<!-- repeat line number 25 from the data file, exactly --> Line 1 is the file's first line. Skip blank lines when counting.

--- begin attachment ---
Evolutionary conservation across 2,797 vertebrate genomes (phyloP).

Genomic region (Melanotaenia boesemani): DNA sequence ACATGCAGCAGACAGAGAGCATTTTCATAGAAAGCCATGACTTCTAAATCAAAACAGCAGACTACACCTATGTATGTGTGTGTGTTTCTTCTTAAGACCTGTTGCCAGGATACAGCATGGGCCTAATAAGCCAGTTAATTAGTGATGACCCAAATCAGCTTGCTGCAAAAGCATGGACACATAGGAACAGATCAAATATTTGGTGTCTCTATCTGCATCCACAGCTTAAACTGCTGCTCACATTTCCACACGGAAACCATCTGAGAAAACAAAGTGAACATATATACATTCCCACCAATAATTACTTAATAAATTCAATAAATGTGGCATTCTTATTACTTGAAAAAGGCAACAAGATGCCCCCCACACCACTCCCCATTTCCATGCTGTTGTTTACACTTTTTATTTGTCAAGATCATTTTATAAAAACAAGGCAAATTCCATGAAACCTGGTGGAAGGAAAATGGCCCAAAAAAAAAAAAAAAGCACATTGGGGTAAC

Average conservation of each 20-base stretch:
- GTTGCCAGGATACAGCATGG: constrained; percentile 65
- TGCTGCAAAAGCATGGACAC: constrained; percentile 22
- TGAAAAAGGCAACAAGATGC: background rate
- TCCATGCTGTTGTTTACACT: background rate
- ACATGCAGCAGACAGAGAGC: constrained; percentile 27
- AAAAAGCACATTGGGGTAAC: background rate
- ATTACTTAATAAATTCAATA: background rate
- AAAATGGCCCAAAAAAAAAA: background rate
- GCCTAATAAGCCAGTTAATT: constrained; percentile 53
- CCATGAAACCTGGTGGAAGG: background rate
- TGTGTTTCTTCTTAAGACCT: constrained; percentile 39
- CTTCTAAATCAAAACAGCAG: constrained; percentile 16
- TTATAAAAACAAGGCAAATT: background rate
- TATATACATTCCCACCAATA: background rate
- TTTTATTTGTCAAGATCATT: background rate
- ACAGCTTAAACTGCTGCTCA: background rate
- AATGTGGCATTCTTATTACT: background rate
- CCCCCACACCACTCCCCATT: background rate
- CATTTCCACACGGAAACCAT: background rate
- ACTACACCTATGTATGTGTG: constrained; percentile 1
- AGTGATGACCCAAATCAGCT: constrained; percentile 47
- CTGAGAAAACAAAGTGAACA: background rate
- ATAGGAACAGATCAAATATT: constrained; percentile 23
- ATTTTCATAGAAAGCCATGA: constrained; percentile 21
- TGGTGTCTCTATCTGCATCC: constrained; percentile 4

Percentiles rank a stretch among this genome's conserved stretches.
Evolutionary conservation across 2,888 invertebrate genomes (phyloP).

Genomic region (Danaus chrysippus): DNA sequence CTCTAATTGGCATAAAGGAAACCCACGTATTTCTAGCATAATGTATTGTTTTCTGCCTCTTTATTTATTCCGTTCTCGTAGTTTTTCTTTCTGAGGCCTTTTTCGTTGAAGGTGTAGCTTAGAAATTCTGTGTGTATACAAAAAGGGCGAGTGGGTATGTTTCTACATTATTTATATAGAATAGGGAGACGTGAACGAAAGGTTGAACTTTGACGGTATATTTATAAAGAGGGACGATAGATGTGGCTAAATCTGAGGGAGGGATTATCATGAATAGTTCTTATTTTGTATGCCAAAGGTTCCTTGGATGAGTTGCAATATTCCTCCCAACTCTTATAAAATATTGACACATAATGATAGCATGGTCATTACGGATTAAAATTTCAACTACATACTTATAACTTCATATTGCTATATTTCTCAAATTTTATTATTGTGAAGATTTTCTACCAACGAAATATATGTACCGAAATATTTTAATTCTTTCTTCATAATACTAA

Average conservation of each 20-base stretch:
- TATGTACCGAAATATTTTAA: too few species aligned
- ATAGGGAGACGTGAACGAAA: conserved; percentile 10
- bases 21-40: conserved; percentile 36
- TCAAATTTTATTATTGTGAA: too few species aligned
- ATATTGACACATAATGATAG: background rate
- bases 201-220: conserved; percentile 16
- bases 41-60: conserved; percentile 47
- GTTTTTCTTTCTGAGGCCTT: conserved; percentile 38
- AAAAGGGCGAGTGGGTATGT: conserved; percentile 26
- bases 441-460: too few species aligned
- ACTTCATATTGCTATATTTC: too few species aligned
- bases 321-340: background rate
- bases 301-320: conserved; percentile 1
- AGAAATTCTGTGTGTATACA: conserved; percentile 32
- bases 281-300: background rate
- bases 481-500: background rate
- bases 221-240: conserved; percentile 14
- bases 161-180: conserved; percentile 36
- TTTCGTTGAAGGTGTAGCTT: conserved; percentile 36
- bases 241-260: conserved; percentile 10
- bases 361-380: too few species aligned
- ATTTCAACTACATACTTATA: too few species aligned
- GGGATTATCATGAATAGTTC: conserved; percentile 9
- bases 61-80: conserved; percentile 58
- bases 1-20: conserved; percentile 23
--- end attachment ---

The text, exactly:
- CTGAGAAAACAAAGTGAACA: background rate